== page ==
The hands are heat-treated blued steel, and boy are they beautiful in their un-contrast with the black dial. It has often been said that blued steel hands are hard to read against a black dial (for watches that doesn’t have luminous coating on the hands that is, but even then I actually contemplated of purposely doing just that, blued hands on a midnight blue dial, just my biasness towards blue) which thankfully in here is not a problem as the super luminova coating on hands ensures top notch readability, in light or dark conditions. The way the blue is reflected off, especially when viewed at an angle with the correct lightings, is marvelous. No mistaking of which is which here as the hours hand has a bar in the middle to separate the luminova into 2 sections.
The dial of the watch is black, which is my argument as to what all PAM dials should be. For those who say that brown makes it more vintage, true, but I always talk back to historical reasons. I believe that all PAMs started out as black, and it was the time and exposure to the elements (Sun, ocean), the radiation from the early Radiomirs and Luminors that caused the dials to brown. So if my watch is going to turn brown, I’d prefer it does it on its own, though that is hardly likely to happen as now there’s zero radiation coming from the coating, and the quality of manufacture is of course much better so a black will stay as black a long long time. I just do not like it when they brown it from the start. And besides I hate the color brown.
Radiomir Panerai. What a name! Over here we see them engraved unto the dial, creating a slight 3D effect when viewed up close. I do have a preference for this since Panerai introduced the new font style last year, and it could be fun if they also filled these in with super luminova. Neon sign board anyone? The letters are colored the same ecru as the luminous coating, thus making this piece appear as a true vintage, albeit being a much cleaner one.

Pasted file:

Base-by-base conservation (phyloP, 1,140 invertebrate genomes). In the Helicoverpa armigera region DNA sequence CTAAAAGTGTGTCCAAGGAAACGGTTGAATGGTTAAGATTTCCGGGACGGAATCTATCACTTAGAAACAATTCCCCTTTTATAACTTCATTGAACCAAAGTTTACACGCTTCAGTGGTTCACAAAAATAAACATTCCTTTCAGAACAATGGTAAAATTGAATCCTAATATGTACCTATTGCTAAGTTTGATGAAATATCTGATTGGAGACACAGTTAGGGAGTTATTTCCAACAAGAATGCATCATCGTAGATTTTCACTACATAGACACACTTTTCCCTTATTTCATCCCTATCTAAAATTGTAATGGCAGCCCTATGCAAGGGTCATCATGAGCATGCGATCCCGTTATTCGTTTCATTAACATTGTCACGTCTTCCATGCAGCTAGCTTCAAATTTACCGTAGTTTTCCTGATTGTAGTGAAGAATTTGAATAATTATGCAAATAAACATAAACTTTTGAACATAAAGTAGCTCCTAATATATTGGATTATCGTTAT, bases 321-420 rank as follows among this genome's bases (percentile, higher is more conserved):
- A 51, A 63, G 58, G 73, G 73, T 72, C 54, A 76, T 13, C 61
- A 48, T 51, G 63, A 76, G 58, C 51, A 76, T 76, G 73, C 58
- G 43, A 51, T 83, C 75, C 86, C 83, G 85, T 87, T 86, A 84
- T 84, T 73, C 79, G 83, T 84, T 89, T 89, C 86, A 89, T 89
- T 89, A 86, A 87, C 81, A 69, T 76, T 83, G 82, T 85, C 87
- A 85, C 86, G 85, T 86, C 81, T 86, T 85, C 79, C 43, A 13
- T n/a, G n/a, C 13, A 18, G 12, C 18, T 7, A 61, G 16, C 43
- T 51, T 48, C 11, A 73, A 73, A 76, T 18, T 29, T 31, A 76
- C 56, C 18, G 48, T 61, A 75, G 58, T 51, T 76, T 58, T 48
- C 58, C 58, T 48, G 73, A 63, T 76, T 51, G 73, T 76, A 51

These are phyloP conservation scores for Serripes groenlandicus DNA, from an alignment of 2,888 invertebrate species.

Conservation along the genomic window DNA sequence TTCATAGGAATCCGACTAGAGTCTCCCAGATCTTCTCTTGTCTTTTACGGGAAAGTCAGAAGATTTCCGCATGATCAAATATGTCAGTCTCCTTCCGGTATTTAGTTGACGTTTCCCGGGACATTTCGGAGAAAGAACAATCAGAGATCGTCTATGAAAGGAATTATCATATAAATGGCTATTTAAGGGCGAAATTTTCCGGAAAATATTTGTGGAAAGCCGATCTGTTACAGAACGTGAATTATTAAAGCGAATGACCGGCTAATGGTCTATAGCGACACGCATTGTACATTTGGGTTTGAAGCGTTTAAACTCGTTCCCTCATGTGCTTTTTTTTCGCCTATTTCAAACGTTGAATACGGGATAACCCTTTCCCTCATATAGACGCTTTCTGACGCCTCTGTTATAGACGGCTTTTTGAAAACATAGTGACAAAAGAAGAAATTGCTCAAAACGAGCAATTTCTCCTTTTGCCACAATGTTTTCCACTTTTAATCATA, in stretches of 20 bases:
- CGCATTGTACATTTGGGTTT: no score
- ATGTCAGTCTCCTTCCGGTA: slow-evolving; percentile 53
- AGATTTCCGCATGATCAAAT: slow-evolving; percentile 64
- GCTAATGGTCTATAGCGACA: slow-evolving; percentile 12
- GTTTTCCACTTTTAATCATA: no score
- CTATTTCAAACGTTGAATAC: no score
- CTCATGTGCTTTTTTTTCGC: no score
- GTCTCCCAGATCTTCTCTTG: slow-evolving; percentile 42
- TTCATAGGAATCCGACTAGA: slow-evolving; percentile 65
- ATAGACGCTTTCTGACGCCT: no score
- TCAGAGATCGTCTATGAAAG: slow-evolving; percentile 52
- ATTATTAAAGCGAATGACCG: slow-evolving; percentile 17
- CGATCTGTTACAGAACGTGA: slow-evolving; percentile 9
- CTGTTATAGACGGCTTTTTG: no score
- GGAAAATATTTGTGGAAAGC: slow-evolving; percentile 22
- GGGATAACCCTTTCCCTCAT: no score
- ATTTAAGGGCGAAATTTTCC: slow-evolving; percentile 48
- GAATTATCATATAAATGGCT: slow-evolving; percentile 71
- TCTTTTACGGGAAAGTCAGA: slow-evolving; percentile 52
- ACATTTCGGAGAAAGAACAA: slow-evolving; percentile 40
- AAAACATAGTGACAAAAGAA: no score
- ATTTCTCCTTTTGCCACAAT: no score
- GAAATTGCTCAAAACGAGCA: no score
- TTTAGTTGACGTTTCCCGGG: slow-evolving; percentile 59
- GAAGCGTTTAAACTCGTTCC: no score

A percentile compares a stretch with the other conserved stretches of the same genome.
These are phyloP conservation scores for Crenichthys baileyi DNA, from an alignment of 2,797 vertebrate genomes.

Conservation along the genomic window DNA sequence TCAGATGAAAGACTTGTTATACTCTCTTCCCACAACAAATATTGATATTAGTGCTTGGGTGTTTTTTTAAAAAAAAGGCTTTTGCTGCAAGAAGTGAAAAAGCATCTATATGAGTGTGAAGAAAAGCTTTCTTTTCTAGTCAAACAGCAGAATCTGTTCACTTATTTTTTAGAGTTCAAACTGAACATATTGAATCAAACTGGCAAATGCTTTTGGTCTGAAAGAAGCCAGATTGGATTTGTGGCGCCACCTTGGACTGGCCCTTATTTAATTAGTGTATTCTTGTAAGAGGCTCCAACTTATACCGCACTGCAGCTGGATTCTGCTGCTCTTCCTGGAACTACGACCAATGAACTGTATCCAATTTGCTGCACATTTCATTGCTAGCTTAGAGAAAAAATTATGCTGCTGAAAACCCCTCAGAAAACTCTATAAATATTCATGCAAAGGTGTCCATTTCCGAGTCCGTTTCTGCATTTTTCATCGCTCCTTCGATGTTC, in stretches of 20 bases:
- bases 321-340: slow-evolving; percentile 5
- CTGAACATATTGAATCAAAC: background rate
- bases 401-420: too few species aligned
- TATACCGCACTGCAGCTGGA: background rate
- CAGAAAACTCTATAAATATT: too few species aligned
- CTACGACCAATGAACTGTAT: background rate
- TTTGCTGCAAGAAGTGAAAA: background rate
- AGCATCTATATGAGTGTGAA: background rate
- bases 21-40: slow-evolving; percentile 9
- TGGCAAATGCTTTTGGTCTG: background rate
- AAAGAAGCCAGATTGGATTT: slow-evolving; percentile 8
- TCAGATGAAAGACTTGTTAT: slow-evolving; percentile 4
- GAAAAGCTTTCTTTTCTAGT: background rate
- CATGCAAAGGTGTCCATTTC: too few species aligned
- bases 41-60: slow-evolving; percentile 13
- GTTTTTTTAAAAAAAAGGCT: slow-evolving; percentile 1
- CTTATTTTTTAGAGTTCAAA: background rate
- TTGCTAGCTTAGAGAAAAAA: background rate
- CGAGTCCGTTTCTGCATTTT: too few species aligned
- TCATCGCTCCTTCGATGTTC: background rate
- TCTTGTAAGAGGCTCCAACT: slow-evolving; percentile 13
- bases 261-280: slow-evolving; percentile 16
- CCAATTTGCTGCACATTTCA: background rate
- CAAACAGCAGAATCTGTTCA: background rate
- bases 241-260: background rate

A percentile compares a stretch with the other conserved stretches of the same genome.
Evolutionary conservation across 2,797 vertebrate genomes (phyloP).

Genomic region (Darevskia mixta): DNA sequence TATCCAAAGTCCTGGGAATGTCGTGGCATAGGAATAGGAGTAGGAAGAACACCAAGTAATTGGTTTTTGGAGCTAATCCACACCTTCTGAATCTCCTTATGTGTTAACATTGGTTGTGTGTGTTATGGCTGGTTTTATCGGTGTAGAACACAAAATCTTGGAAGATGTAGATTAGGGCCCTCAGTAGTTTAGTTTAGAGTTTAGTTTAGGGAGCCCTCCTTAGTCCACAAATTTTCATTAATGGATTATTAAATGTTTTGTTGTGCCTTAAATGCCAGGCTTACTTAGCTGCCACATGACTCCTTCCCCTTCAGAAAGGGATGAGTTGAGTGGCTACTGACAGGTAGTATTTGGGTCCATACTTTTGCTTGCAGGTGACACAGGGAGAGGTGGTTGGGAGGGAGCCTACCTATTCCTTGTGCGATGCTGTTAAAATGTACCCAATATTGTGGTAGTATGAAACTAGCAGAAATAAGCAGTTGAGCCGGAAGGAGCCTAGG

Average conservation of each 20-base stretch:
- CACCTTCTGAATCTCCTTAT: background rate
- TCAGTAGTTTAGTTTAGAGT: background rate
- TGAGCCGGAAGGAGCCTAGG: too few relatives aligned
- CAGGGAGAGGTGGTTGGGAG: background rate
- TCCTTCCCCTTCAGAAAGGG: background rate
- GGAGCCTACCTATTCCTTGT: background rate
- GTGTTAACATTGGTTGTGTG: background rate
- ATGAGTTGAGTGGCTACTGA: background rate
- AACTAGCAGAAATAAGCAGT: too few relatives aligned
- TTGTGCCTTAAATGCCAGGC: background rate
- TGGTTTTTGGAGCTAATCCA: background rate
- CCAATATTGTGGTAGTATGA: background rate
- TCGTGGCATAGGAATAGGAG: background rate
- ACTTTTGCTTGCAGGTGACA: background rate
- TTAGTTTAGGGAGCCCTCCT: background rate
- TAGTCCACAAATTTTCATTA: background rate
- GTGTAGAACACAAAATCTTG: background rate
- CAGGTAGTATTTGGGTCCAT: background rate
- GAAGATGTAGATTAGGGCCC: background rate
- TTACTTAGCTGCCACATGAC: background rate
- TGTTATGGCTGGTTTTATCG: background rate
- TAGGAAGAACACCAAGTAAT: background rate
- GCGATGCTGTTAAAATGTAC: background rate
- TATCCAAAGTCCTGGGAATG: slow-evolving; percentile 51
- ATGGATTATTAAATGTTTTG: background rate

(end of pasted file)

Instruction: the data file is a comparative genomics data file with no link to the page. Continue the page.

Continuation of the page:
A small detail before we move to the external parts of the watch, you might have noticed that there is the writing “S.L.C” located at the 12 o’clock position on the rehaut (inner bezel). As the watch itself is called the Radiomir S.L.C. which pays tribute to the “Silura a Lento Corsa” (Slow speed torpedo) or “miale” (Italian for pig, apparently due to the clumsy and slow movement of said machine when in operation) as named by one very brave Italian combat diver hero, Teseo Tesei. I personally do not mind that the engraving is located here, although there are many who wish it was absent from the dial. But this watch is an homage, and I think that Panerai would just like to pay rightful respect to the history, so long as they don’t ruin the face too much, I can accept.
The case is crafted out of 316L stainless steel, as are all SS cases from Panerai and is historically correct at 47mm. This is definitely the better choice than the Platinum that was chosen to dress up last year’s PAM 373. Although my love and passion for Platinum cannot be emphasized more, but it’s just wrong for a tool watch to be in Platinum, as the heft, whilst being much sought after and desired in luxurious times, would simply hinder the actions of a real combatant. But I wonder sometimes, if the country he serves in is wealthy enough to supply their forces with a Platinum timepiece, and he don’t mind the weight around wrist, despite the watch is definitely going to end up bashed and with scratches so much that it’ll hurt my heart to even look at it, that the superior qualities of Platinum is going to ensure that the watch lasts for an eternity, and how nice it would look like after decades. (Folks who have the PAM 198, 21 could try that out) (Same reason you don’t make cars out of Platinum, I mean it’s going to look so nice and such, but I wonder what the zero to sixty for that is? ROFL). The side view from opposite the crown is what I would describe as voluptuous, and I am still waiting for my Radiomir Coupe Luc!